I haven’t discovered any new living ‘experiences’, or let’s call them my ‘awkward’ moments – haven’t tumbled into the ocean or through out an untethered anchor or dropped a laptop.  Nothing you would enjoy reading about.  Had a big male manatee with a cow grazing the kelp bottom nearby.  He was huge.  But, he didn’t come close enough for pictures.  He was so big I’m now hesitant to get in the water and scrape the hull, that so desperately needs it.  I should pull anchor and move over to Dakity anchorage where the water is so clear, over a sandy bottom. So there’s unlikely to be any manatees or big fish – barracuda, tarpon, etc

I doubt I will go further than these ‘virgin islands’.  They consist of the Spanish VI; Culebra and Vieques, the USVI; St Thomas and St John (St Croix is too far south), and the British VI; Tortola, Virgin Gorda, Anegada, and Jost Van Dyke, along with over fifty other smaller islands and cays.  The BVI’s have a reputation for excessive cruising fees and immigration costs.  Plus, like most of the West Indies; it’s very crowded. But, I might cruise up there. It’s just a ways beyond StT and StJ. I could see them when I cruised there a couple months ago. 

The next group, starting with St Marin, are south of a passage about as big as Mona – you remember the infamous Mona and how she tried to turn me into a landlubber for life.  Besides the passage there are many reports of thefts and problems with locals and local governments. This has discouraged me cruising further south.

My next adventure, if you’d want to call it that, is the 2014 hurricane season.  It is upon me.  Boats are thinning out as cruisers either put their boats up in dry dock (the wealthy ones), lay over at a hurricane hole (big mangrove area like near Salinas) or sail south below the hurricane zone.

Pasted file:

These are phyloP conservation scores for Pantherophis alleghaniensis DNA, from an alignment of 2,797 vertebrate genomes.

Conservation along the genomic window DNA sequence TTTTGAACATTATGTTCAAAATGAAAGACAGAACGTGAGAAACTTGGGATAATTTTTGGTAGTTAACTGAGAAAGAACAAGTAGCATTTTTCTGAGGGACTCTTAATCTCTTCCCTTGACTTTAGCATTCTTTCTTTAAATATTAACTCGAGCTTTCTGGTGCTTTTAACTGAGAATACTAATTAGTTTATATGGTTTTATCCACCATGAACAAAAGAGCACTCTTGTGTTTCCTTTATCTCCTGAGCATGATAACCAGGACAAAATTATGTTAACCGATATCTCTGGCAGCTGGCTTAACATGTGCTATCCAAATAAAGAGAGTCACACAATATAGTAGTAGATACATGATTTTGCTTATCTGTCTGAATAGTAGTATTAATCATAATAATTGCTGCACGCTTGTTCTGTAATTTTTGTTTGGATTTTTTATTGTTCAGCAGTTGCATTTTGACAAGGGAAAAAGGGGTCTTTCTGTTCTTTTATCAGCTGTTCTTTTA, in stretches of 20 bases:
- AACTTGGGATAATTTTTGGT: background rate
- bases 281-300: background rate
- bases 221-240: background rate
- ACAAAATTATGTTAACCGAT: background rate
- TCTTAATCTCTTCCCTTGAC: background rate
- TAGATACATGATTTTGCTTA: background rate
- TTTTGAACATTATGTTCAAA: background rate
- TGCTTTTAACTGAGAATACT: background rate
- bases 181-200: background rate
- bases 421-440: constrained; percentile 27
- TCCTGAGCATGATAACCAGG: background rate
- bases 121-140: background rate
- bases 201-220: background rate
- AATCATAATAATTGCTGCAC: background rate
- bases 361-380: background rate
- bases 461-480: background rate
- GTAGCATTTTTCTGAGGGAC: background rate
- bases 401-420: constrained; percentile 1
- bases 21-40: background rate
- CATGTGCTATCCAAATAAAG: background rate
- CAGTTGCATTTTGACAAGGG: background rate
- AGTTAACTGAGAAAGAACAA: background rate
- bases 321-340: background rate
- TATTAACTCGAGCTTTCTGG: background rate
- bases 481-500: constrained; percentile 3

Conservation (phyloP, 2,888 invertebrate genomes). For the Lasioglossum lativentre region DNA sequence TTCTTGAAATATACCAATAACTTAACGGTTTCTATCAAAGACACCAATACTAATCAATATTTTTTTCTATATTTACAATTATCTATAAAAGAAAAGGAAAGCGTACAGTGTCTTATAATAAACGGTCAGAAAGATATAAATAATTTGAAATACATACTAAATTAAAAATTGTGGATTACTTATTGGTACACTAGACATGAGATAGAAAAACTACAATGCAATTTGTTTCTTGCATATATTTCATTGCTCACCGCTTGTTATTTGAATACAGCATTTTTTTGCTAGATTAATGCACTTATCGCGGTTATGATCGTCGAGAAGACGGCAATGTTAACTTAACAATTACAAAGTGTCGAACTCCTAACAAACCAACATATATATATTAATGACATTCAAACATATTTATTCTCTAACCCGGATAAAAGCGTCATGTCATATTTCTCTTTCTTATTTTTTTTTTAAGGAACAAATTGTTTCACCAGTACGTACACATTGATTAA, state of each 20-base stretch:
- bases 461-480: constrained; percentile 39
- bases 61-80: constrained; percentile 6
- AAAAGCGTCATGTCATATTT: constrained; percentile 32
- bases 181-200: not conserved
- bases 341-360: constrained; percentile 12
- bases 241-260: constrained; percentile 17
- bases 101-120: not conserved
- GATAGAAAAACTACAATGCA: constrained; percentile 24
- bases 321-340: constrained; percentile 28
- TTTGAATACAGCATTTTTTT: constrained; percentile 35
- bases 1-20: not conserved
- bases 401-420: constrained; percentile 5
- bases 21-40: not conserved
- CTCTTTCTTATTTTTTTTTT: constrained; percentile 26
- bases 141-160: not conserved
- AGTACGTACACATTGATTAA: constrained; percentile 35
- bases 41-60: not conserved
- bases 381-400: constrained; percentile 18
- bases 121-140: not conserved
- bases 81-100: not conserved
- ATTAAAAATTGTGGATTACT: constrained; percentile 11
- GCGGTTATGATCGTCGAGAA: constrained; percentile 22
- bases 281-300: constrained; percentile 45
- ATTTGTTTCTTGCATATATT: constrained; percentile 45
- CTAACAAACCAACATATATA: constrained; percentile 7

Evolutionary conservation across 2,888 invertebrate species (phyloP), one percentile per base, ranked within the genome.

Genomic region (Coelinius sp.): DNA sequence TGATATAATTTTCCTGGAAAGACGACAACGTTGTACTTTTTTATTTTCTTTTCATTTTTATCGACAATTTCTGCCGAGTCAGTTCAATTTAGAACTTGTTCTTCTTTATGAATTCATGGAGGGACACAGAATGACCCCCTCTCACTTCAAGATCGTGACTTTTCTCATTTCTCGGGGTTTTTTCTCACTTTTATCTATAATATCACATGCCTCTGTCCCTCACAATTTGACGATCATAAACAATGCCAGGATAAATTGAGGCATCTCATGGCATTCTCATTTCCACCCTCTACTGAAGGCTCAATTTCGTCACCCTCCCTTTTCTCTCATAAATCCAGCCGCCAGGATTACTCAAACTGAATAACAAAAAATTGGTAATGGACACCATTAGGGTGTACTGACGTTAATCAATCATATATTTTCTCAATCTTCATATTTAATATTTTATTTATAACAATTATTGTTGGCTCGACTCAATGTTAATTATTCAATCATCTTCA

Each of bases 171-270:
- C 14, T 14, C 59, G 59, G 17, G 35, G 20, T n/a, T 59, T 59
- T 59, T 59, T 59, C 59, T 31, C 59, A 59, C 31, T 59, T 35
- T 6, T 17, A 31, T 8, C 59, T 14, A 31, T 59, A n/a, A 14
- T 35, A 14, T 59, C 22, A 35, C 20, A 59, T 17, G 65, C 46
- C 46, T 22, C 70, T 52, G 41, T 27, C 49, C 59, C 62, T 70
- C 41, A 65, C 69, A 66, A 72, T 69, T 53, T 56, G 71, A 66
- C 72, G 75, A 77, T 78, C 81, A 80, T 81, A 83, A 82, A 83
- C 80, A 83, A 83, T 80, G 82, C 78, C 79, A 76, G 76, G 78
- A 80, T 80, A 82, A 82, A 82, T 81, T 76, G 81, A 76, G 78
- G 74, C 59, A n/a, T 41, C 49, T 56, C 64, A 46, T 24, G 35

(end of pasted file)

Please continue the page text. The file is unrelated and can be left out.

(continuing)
But, I’m going to stay here. I really don’t want to go back to Salinas – so many bugs and boats.  And, I do like Culebra. So here I’ll stay until there is warning of an actual hurricane and I have time to sail over to the hurricane hole near Salinas.

So should a hurricane, over 70 mph winds, or a Tropical Storm, with winds 50-70 mph, come my way, and I survive, I should have quite a story to tell.

Logs, pictures, whatever….



Handsome John Alden Schooner

John Alden Schooner1

Isletta Marina – Isletta means tiny island

Isletta Ferry – same size

Fishing boats east coast of PR


Self portrait


Nothing really new. Rented a car and went to Costco, near San Juan. Rick and Sue went along. Spent more than I should. You’d think living on a boat in the Caribbean where 90%of the time I’m only wearing shorts and I eat whatever I can find it would be cheap living. The boat demands a lot. Nothing major but stuff to make it less spartan. I’m past spartan living. I’m old. Give me comfort. Well, a little bit anyway. Recent purchases include cushions for the cockpit and a wind scoop for the forward hatch. Foam for cushions is ridiculously expensive since it only takes a little oil to make and the process is relatively simple.